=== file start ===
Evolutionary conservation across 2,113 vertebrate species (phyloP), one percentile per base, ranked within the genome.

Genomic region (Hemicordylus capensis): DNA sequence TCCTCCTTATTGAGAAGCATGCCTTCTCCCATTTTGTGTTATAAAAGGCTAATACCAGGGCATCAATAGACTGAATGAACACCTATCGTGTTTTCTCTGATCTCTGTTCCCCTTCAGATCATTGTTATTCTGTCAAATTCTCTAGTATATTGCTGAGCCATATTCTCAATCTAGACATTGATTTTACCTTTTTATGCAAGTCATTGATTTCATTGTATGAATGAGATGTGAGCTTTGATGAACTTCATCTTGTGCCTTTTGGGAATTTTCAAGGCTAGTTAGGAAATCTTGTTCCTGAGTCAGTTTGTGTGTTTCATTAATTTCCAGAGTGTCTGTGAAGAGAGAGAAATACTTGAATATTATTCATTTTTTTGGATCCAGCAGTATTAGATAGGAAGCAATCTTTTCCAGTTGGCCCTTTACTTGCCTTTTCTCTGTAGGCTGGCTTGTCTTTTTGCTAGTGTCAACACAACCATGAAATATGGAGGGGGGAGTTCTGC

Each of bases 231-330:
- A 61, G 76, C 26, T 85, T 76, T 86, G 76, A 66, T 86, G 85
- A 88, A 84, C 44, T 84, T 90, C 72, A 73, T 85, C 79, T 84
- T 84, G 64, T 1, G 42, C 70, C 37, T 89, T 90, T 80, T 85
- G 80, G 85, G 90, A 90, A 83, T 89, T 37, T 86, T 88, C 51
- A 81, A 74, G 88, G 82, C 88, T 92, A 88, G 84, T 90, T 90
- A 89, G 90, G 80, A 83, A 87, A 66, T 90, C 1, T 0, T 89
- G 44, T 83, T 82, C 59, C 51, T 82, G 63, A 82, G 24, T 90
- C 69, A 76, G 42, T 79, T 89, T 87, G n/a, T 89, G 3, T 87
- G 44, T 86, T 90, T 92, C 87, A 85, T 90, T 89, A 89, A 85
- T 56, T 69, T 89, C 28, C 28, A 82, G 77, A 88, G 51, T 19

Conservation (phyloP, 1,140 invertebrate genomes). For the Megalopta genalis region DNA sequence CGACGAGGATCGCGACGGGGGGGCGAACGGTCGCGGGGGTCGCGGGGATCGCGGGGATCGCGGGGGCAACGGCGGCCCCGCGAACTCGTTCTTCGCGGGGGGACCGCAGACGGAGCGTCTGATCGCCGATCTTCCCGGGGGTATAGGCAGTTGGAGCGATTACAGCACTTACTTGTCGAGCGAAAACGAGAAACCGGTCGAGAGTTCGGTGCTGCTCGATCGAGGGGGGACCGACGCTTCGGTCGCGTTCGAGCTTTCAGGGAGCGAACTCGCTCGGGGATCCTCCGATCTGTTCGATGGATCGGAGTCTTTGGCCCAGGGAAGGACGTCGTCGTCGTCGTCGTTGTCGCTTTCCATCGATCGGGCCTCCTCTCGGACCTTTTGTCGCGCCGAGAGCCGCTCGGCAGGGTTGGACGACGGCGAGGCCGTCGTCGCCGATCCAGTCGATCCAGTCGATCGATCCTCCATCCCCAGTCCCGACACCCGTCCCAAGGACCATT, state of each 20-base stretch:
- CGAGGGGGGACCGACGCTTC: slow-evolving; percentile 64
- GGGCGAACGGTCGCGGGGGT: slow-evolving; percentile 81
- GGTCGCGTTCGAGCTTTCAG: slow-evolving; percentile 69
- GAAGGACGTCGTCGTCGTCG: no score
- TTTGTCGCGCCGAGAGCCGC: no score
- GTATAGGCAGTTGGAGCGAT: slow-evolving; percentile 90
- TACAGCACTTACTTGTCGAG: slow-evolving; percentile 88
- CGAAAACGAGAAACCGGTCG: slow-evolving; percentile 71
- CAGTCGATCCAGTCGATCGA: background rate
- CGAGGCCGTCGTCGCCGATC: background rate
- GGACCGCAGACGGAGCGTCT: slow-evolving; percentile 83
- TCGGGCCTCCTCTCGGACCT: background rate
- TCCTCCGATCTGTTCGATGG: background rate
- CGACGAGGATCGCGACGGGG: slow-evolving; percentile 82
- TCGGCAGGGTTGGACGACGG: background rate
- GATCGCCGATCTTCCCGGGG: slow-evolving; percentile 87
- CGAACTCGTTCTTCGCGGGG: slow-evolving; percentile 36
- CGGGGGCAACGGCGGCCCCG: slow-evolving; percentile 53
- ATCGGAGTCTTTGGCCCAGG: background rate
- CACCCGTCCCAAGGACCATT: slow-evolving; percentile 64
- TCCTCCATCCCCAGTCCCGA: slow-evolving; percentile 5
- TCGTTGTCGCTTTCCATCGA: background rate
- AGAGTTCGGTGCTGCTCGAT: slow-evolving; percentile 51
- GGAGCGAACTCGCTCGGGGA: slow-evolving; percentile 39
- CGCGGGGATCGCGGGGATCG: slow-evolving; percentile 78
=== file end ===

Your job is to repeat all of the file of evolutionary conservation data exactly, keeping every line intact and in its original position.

Evolutionary conservation across 2,113 vertebrate species (phyloP), one percentile per base, ranked within the genome.

Genomic region (Hemicordylus capensis): DNA sequence TCCTCCTTATTGAGAAGCATGCCTTCTCCCATTTTGTGTTATAAAAGGCTAATACCAGGGCATCAATAGACTGAATGAACACCTATCGTGTTTTCTCTGATCTCTGTTCCCCTTCAGATCATTGTTATTCTGTCAAATTCTCTAGTATATTGCTGAGCCATATTCTCAATCTAGACATTGATTTTACCTTTTTATGCAAGTCATTGATTTCATTGTATGAATGAGATGTGAGCTTTGATGAACTTCATCTTGTGCCTTTTGGGAATTTTCAAGGCTAGTTAGGAAATCTTGTTCCTGAGTCAGTTTGTGTGTTTCATTAATTTCCAGAGTGTCTGTGAAGAGAGAGAAATACTTGAATATTATTCATTTTTTTGGATCCAGCAGTATTAGATAGGAAGCAATCTTTTCCAGTTGGCCCTTTACTTGCCTTTTCTCTGTAGGCTGGCTTGTCTTTTTGCTAGTGTCAACACAACCATGAAATATGGAGGGGGGAGTTCTGC

Each of bases 231-330:
- A 61, G 76, C 26, T 85, T 76, T 86, G 76, A 66, T 86, G 85
- A 88, A 84, C 44, T 84, T 90, C 72, A 73, T 85, C 79, T 84
- T 84, G 64, T 1, G 42, C 70, C 37, T 89, T 90, T 80, T 85
- G 80, G 85, G 90, A 90, A 83, T 89, T 37, T 86, T 88, C 51
- A 81, A 74, G 88, G 82, C 88, T 92, A 88, G 84, T 90, T 90
- A 89, G 90, G 80, A 83, A 87, A 66, T 90, C 1, T 0, T 89
- G 44, T 83, T 82, C 59, C 51, T 82, G 63, A 82, G 24, T 90
- C 69, A 76, G 42, T 79, T 89, T 87, G n/a, T 89, G 3, T 87
- G 44, T 86, T 90, T 92, C 87, A 85, T 90, T 89, A 89, A 85
- T 56, T 69, T 89, C 28, C 28, A 82, G 77, A 88, G 51, T 19

Conservation (phyloP, 1,140 invertebrate genomes). For the Megalopta genalis region DNA sequence CGACGAGGATCGCGACGGGGGGGCGAACGGTCGCGGGGGTCGCGGGGATCGCGGGGATCGCGGGGGCAACGGCGGCCCCGCGAACTCGTTCTTCGCGGGGGGACCGCAGACGGAGCGTCTGATCGCCGATCTTCCCGGGGGTATAGGCAGTTGGAGCGATTACAGCACTTACTTGTCGAGCGAAAACGAGAAACCGGTCGAGAGTTCGGTGCTGCTCGATCGAGGGGGGACCGACGCTTCGGTCGCGTTCGAGCTTTCAGGGAGCGAACTCGCTCGGGGATCCTCCGATCTGTTCGATGGATCGGAGTCTTTGGCCCAGGGAAGGACGTCGTCGTCGTCGTCGTTGTCGCTTTCCATCGATCGGGCCTCCTCTCGGACCTTTTGTCGCGCCGAGAGCCGCTCGGCAGGGTTGGACGACGGCGAGGCCGTCGTCGCCGATCCAGTCGATCCAGTCGATCGATCCTCCATCCCCAGTCCCGACACCCGTCCCAAGGACCATT, state of each 20-base stretch:
- CGAGGGGGGACCGACGCTTC: slow-evolving; percentile 64
- GGGCGAACGGTCGCGGGGGT: slow-evolving; percentile 81
- GGTCGCGTTCGAGCTTTCAG: slow-evolving; percentile 69
- GAAGGACGTCGTCGTCGTCG: no score
- TTTGTCGCGCCGAGAGCCGC: no score
- GTATAGGCAGTTGGAGCGAT: slow-evolving; percentile 90
- TACAGCACTTACTTGTCGAG: slow-evolving; percentile 88
- CGAAAACGAGAAACCGGTCG: slow-evolving; percentile 71
- CAGTCGATCCAGTCGATCGA: background rate
- CGAGGCCGTCGTCGCCGATC: background rate
- GGACCGCAGACGGAGCGTCT: slow-evolving; percentile 83
- TCGGGCCTCCTCTCGGACCT: background rate
- TCCTCCGATCTGTTCGATGG: background rate
- CGACGAGGATCGCGACGGGG: slow-evolving; percentile 82
- TCGGCAGGGTTGGACGACGG: background rate
- GATCGCCGATCTTCCCGGGG: slow-evolving; percentile 87
- CGAACTCGTTCTTCGCGGGG: slow-evolving; percentile 36
- CGGGGGCAACGGCGGCCCCG: slow-evolving; percentile 53
- ATCGGAGTCTTTGGCCCAGG: background rate
- CACCCGTCCCAAGGACCATT: slow-evolving; percentile 64
- TCCTCCATCCCCAGTCCCGA: slow-evolving; percentile 5
- TCGTTGTCGCTTTCCATCGA: background rate
- AGAGTTCGGTGCTGCTCGAT: slow-evolving; percentile 51
- GGAGCGAACTCGCTCGGGGA: slow-evolving; percentile 39
- CGCGGGGATCGCGGGGATCG: slow-evolving; percentile 78